Service virtualization

If you’ve ever written a test for software, that wasn’t designed to be tested, you probably know the problem of mixed up business logic through-out the layers. And it gets even worse, when your use case isn’t isolated into a single service and relies on some external communication with other ones.

Containerization e.g. via Podman eases the pain and allows to run instances of all required services along with our service in a complex integration test. Alas, this solution doesn’t scale well, especially when the required services have further requirements themselves and you basically have to start up a whole landscape or are really difficult to set up.

In this post I want to demonstrate another option namely service virtualization, which allows to consider these kind of requirements as a blackbox and (to further stretch this metaphor) to record and playback requests.

Sounds interesting? Let me introduce you to Hoverfly.

Hoverfly

Simply speaking, Hoverfly acts like a transparent proxy and can be easily hooked up into the JVM via the JUnit5 extension lifecycle. From there, it can record requests, simulate them or even do both at once, when the destination address isn’t reachable.

Simple example

This is probably easier to understand with a simple example:

public class IdServiceTest {
    private static final String SERVICE_URL = "localhost:8085";

    @ClassRule
    public static HoverflyRule hoverfly = hoverfly.inSimulationMode( // <1>
        dsl( // <2>
            service(SERVICE_URL)
                .get("/id")
                .willReturn(
                    success(UUID.randomUUID().toString(), MediaType.APPLICATION_JSON)) // <3>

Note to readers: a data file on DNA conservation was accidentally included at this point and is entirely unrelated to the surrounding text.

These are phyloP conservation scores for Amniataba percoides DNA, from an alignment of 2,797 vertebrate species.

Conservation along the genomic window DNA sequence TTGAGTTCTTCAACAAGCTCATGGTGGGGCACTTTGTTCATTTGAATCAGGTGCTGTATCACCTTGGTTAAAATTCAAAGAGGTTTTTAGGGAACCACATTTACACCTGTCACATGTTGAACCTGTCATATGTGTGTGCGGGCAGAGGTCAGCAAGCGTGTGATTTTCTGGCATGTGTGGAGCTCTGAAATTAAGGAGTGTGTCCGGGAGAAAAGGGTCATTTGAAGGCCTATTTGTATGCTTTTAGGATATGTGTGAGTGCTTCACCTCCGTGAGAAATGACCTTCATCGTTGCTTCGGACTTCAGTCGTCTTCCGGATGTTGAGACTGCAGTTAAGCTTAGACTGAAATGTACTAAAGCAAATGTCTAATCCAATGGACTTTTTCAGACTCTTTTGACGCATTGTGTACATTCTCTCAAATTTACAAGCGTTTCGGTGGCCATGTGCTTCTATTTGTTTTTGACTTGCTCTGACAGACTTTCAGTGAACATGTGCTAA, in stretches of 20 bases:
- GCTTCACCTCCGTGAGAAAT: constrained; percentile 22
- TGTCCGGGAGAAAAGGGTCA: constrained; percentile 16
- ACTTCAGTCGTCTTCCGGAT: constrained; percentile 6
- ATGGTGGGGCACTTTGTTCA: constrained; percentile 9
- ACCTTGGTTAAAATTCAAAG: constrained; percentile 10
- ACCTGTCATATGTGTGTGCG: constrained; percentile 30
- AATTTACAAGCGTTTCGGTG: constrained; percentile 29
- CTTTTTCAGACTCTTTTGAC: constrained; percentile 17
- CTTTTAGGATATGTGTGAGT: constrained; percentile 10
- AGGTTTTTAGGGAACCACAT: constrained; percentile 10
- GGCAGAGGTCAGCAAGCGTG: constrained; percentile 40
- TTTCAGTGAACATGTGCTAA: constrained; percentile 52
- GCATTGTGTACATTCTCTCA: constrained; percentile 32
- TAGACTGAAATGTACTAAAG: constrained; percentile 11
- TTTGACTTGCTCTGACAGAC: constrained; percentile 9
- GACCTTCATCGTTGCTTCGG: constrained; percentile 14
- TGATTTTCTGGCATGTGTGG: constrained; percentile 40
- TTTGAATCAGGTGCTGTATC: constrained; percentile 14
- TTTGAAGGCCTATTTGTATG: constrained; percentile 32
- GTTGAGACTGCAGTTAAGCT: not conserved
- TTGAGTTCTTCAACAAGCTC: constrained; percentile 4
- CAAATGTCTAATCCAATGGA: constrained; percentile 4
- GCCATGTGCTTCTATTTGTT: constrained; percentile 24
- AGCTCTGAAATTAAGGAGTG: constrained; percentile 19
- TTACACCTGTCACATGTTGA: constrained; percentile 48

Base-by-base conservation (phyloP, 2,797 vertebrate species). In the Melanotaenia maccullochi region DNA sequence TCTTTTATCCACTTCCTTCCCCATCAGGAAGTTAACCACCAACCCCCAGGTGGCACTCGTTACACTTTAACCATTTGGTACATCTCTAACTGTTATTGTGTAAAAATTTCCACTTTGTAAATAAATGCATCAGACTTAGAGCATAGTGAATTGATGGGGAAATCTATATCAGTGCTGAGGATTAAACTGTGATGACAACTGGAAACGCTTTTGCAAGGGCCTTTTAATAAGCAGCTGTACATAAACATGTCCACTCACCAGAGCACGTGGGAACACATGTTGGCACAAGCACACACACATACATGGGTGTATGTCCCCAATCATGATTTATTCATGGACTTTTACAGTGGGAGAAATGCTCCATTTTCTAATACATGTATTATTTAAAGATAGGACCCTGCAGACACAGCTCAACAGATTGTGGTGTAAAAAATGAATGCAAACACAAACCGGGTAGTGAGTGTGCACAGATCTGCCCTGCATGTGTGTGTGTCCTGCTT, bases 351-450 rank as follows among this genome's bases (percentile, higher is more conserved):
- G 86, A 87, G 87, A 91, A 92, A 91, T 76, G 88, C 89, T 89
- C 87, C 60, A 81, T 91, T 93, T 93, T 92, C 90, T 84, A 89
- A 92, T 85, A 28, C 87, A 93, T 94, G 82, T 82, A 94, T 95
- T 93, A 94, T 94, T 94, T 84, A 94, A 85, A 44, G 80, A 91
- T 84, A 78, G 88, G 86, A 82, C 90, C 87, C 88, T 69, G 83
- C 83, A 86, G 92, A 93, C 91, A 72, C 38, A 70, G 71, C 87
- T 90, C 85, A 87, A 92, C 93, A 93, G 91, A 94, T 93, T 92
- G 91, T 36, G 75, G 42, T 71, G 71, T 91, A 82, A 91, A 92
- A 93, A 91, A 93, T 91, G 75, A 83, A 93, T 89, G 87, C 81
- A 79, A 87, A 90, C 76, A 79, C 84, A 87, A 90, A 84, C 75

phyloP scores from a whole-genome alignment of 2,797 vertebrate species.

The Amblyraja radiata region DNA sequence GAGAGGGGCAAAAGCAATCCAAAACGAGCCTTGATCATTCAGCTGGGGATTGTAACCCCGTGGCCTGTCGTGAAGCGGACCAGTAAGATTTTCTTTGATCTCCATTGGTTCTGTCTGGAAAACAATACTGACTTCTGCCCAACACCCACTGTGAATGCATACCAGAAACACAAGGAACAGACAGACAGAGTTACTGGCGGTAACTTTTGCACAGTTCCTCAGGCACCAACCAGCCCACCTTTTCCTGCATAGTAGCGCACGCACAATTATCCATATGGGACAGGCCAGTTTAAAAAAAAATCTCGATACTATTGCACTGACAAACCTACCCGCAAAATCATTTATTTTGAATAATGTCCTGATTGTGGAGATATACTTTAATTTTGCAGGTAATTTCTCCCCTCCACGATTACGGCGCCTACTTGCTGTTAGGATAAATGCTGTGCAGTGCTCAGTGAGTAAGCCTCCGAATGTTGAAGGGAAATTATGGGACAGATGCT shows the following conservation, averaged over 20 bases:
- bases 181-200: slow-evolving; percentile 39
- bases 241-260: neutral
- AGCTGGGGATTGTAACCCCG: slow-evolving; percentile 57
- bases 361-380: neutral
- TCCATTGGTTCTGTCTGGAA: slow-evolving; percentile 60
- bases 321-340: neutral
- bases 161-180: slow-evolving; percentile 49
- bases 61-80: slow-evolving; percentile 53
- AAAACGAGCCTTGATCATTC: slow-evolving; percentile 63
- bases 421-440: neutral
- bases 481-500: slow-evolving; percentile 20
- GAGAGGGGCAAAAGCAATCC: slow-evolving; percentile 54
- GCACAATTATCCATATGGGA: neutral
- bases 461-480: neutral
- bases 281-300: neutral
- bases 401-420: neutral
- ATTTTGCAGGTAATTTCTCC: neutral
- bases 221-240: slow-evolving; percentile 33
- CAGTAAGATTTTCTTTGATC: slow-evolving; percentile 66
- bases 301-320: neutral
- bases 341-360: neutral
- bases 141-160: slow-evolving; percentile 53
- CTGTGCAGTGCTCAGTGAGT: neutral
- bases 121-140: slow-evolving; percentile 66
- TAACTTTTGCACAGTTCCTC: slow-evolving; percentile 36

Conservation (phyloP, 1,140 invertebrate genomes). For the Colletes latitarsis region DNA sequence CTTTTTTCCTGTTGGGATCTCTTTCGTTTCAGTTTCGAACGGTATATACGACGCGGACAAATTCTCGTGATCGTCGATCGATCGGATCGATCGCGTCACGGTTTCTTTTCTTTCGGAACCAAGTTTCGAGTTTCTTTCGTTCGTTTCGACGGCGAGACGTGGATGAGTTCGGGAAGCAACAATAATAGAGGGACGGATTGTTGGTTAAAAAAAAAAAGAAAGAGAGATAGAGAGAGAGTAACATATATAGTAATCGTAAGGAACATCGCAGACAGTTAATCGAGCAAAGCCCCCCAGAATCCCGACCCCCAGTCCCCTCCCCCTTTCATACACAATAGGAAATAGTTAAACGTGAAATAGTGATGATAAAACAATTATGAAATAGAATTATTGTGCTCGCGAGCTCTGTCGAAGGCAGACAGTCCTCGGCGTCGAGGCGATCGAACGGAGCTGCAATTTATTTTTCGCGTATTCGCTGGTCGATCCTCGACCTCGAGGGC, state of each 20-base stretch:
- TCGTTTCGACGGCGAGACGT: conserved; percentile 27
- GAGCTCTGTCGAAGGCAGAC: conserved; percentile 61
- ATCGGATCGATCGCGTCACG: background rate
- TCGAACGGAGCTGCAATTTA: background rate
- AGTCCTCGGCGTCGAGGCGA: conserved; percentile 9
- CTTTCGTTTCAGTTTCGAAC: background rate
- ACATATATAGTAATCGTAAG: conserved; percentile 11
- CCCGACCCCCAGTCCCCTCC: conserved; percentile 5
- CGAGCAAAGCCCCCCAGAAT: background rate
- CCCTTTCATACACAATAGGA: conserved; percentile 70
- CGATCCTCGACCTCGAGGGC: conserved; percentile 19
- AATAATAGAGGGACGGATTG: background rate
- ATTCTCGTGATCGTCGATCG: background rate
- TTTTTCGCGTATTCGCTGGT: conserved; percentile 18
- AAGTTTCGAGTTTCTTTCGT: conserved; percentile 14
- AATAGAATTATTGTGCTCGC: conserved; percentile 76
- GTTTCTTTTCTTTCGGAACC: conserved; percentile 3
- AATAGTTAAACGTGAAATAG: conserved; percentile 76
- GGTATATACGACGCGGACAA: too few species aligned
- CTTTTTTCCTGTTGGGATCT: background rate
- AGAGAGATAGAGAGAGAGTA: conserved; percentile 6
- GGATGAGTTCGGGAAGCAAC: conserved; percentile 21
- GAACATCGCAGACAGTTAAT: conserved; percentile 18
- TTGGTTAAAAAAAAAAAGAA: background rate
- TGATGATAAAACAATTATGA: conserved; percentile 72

)
    );

    @Test
    public void shouldGetId() {
        given()
            .spec(new RequestSpecBuilder().setBaseUri("http://" + SERVICE_URL).build())
        .when()
            .get("/id")
        .then()
            .statusCode(200); // <4>
    }
}

<1> Start Hoverfly in simulation mode.
<2> Use the DSL to configure the reply.
<3> Return a new UUID on a request to /id.
<4> Stupidly check the status code.

Integration in Quarkus

The general test setup in Quarkus is a bit different and can be greatly eased by using a test lifecycle manager: (If you are interested into the why, please see this issues on GitHub.)

public class HoverflyResource implements QuarkusTestResourceLifecycleManager {
    private static final String SERVICE_URL = "localhost:8085";

    private Hoverfly hoverfly;

    @Override
    public Map<String, String> start() {
        this.hoverfly = new Hoverfly(HoverflyConfig.localConfigs()
                .proxyLocalHost()
                .destination(SERVICE_URL)
                .proxyPort(8080), HoverflyMode.SIMULATE); // <1>

        this.hoverfly.start();
        this.hoverfly.simulate(
            dsl(
                service(SERVICE_URL)
                    .get("/id")
                    .willReturn(
                        success(UUID.randomUUID().toString(), MediaType.APPLICATION_JSON) // <2>
                    )
                )
            );

        return Map.of("id.service.url", SERVICE_URL); // <3>
    }

    @Override
    public void stop() {
        this.hoverfly.close();
    }
}

<1> Configure Hoverfly to run in simulation mode.
<2> Also define a UUID for a reply.
<3> Expose the service url for convenience.

@QuarkusTest
@QuarkusTestResource(value = HoverflyResource.class, restrictToAnnotatedClass = true) // <4>
public class TestIdServiceHoverfly {

    @ConfigProperty(name = "id.service.url", defaultValue = "") // <5>
    String serviceUrl;

    @Test
    public void shouldGetId() {
        given()
            .spec(new RequestSpecBuilder().setBaseUri("http://" + this.serviceUrl).build())
        .when()
            .get("/id")
        .then()
            .statusCode(200); // <6>
    }

<4> Restrict this resource to annotated test classes, otherwise it is always started for other tests as well.
<5> Fetch the service url from config.
<6> And do our stupid test again.

Conclusion

Both examples demonstrate, how Hoverfly can easily be used to simulate requests sent to specific addresses and allows easier testing of tightly coupled services, without firing them up.

There is a plethora of other cool features bundled into Hoverfly which I haven’t mentioned here, like verification of messages or even to act a standalone webserver, so please check it out for yourself.

As always, here is my showcase with some more examples:

https://github.com/unexist/showcase-integration-testing-quarkus